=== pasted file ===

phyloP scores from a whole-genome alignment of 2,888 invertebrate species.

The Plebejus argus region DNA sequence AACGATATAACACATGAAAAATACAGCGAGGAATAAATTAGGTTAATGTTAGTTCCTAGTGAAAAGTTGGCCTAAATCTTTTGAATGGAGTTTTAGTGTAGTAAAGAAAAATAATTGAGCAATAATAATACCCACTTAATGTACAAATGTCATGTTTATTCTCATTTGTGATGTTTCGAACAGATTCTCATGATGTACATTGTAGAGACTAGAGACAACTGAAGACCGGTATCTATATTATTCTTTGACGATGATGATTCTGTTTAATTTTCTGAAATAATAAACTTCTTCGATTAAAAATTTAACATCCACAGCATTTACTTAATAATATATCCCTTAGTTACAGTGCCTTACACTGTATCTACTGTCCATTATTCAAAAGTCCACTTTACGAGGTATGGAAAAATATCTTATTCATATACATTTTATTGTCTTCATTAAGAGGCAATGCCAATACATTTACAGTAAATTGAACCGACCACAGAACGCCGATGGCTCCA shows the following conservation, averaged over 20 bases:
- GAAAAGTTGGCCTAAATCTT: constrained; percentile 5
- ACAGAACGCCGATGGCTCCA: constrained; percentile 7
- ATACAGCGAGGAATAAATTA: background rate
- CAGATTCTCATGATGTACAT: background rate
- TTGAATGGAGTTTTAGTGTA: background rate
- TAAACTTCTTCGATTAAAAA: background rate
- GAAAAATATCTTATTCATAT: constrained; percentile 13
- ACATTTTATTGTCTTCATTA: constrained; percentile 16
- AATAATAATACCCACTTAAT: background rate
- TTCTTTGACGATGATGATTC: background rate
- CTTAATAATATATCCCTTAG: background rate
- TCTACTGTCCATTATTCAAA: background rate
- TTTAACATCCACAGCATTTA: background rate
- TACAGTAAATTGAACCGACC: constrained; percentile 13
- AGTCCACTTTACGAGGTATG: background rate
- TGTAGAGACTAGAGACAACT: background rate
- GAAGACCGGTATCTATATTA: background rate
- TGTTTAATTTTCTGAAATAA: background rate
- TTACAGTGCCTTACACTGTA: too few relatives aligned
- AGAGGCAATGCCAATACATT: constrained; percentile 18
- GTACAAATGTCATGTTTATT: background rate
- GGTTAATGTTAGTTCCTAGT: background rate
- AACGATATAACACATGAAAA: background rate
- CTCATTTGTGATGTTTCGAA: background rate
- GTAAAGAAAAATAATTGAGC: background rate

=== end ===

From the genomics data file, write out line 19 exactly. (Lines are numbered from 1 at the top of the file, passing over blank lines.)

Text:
- GAAGACCGGTATCTATATTA: background rate